Gerboise Bleue (nuclear test)

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Gerboise Bleue
Gerboise Bleue (nuclear test) is located in Algeria
Gerboise Bleue (nuclear test)
Location of the test site
CountryFrance France
Test seriesReggane series
Test siteReggane, French Algeria
Coordinates26°18′42″N 00°03′26″W / 26.31167°N 0.05722°W / 26.31167; -0.05722
Date13 February 1960; 63 years ago (1960-02-13)
Test typeAtmospheric
Test altitude100 m
Device typeA-bomb
Yield70 kt (292.88 TJ)[a]
Test chronology

Gerboise Bleue (French: [ʒɛʁbwaz blø]; lit.'Blue Jerboa') was the codename of the first French nuclear test. It was conducted by the Nuclear Experiments Operational Group (GOEN), a unit of the Joint Special Weapons Command[1] on 13 February 1960, at the Saharan Military Experiments Centre near Reggane, French Algeria in the Sahara desert region of Tanezrouft, during the Algerian War.[2][3] General Pierre Marie Gallois was instrumental in the endeavour, and earned the nickname of père de la bombe A ("father of the A-bomb").


Gerboise is the French word for jerboa, a desert rodent found in the Sahara. The color blue (Bleue) adjuncted is said to come from the first colour of the French Flag.[4]



On April 11, 1958, French Prime Minister Félix Gaillard ordered a nuclear test in the first quarter of 1960. President Charles de Gaulle reaffirmed the decision after the French Fourth Republic collapsed in the May 1958 crisis.[5]

On 13 February 1960 at 7:04:00 UTC,[6] the plutonium filled bomb was detonated atop a steel tower with an altitude of 100 metres. The command post was located 16 kilometres away from the blast. In order to study the immediate effects, military equipment was placed at varying distances from the epicenter, while jets flew overhead to take samples of radioactive particles. No journalists were allowed on site; instead, an eyewitness account was given to the French press, saying "the desert was lit up by a vast flash, followed 45 seconds later by an appreciable shock-wave"; an "enormous ball of bluish fire with an orange-red centre" gave way to the typical mushroom cloud.[7]

With Gerboise Bleue, France became the fourth nuclear power, after the United States, the Soviet Union, and the United Kingdom. Prior to this test, there had been no nuclear detonations for 15 months. Gerboise Bleue was by far the largest first test bomb up to that date, larger than the American "Trinity" (20 kt), the Soviet "RDS-1" (22 kt), or the British "Hurricane" (25 kt). The yield was 70 kilotons,[8] bigger than these three bombs put together; In comparison, Fat Man, the Nagasaki bomb, was 22 kilotons, one-third as powerful.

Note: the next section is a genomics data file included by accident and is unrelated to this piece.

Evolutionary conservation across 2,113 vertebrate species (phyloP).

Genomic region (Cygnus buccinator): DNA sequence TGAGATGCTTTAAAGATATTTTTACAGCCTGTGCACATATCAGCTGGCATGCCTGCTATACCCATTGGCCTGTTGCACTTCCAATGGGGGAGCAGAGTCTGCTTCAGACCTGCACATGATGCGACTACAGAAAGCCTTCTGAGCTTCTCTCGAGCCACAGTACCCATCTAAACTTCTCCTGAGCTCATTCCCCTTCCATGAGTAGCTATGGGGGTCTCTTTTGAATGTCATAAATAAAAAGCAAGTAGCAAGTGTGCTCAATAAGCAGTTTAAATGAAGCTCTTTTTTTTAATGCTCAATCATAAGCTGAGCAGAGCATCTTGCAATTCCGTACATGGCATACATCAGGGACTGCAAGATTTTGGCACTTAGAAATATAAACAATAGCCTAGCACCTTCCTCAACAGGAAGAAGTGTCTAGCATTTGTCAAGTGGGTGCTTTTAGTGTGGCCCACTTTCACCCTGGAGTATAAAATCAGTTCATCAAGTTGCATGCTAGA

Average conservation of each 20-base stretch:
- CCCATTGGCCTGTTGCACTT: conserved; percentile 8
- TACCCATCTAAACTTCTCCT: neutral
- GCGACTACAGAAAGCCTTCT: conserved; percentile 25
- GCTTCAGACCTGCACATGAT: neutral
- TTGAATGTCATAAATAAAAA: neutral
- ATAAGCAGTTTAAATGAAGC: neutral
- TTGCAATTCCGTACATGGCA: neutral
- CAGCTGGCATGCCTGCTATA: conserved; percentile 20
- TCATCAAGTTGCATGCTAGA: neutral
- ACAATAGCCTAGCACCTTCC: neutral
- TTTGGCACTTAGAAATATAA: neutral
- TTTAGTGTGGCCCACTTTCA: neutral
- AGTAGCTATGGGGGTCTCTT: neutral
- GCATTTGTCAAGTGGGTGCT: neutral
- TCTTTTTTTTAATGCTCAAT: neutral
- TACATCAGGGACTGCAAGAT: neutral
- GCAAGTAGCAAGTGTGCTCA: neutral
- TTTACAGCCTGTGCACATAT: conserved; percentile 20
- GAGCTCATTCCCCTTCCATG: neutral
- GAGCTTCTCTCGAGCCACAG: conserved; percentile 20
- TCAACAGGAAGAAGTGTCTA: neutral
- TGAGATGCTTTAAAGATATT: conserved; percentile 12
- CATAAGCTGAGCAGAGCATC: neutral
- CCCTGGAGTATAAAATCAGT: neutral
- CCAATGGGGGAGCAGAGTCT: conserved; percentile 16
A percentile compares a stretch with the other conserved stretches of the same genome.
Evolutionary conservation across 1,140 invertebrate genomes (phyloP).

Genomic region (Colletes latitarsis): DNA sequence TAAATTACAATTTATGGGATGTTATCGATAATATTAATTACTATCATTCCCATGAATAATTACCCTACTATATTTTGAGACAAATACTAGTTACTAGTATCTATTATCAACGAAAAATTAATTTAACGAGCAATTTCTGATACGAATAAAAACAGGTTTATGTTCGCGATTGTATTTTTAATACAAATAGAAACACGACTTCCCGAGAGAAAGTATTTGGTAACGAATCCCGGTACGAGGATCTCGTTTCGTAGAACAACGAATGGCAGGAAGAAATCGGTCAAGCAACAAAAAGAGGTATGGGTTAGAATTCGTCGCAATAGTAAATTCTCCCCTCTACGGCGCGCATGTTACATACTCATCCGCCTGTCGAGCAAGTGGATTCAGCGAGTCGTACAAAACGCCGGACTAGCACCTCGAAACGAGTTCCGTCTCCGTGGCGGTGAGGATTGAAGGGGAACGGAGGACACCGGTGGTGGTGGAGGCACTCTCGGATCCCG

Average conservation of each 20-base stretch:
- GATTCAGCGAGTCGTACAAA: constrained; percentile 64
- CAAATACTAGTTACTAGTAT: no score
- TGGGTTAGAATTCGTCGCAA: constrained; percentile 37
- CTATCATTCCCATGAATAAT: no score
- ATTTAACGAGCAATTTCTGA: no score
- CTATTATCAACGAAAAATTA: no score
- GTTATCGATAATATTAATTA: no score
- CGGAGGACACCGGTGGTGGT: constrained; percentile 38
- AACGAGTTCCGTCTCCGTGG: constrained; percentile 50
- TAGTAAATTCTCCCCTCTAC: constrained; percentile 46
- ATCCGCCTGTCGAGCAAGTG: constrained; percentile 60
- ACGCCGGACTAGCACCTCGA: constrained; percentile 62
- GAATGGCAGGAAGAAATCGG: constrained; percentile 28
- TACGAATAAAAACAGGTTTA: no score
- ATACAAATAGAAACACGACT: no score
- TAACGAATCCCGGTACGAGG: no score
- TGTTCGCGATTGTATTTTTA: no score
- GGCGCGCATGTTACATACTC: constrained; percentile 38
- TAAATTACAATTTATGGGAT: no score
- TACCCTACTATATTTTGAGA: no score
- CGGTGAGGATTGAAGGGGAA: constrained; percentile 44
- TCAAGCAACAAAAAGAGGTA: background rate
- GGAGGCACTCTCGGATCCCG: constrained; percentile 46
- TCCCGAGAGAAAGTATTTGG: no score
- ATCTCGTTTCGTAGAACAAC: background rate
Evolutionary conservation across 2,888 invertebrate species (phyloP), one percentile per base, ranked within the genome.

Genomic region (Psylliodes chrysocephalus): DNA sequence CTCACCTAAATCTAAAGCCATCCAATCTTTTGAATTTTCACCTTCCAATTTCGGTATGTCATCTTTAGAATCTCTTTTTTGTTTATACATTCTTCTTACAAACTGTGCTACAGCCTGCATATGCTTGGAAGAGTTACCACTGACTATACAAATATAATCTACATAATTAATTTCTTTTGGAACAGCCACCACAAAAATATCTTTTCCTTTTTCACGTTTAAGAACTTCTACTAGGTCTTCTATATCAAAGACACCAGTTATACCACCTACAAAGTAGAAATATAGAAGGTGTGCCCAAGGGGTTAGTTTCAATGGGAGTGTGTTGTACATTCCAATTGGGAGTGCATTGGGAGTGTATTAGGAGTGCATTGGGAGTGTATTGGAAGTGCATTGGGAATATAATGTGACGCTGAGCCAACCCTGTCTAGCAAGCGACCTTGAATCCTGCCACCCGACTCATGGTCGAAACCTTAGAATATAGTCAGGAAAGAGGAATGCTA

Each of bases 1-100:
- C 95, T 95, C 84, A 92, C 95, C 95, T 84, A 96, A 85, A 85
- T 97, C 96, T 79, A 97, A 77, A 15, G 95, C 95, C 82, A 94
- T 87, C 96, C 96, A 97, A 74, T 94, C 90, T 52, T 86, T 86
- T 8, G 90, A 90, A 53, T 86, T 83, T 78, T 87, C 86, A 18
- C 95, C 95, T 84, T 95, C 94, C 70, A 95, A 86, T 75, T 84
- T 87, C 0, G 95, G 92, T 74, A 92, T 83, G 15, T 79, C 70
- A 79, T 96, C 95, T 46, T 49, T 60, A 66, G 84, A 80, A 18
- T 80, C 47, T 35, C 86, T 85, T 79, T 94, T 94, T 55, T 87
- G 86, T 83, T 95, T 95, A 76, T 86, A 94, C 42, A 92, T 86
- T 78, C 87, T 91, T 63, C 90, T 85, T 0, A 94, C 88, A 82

As the atomic yield of a new bomb design cannot be precisely predicted, the French army planned an explosion between 60 and 70 kt. Gerboise Bleue was a total success, yielding the full designed power.[9] However, because of the bomb's irregularly high yield, some experts believe that the bomb may have been "overfilled with plutonium to assure success".[10]

Only two other A-bombs tested in the Sahara facilities were more powerful: Rubis (<100 kt, 20 October 1963), and Saphir (<150 kt, 25 February 1965). Both were detonated underground at the In Ekker facilities.

According to Lieutenant Colonel Warner D. Farr in a report to the USAF Counterproliferation Center "Progress in nuclear science and technology in France and Israel remained closely linked throughout the early fifties." Furthermore, according to Farr, "There were several Israeli observers at the French nuclear tests and the Israelis had 'unrestricted access to French nuclear test explosion data.'"[11]


Initial monitoring reported a radiation dose of 10 rad/h at 0.8 km from ground zero one hour after the blast, 10 rad/h at 28.5 km and 3 rad/h at 570 km. Monitoring at Fort Lamy (now N'Djamena), around 2,400 km from Reggane, reported 10−9 Ci/m3.[8]

For decades, documentation of the Gerboise tests remained heavily classified by the French government. The Ministry of the Armed Forces had maintained that the radioactive effects on humans present at the site would be "weak", and "well below annual doses."[12] However, persons present at the site have since stated that protection gear was extremely minimal at the time of testing. In addition, ex-military officers have come forward with stories of being used as test subjects to study the effects of nuclear radiation on humans. Immediately following the explosion of Gerboise Verte (which yielded <1 kiloton), soldiers were sent within a 1 km radius of the explosion site, where they practiced combat exercises and drove tanks around the area. In total, these subjects were exposed to high levels of radiation for three hours. Following the exercises, the soldiers state that they were given showers as the only means of decontamination.[13]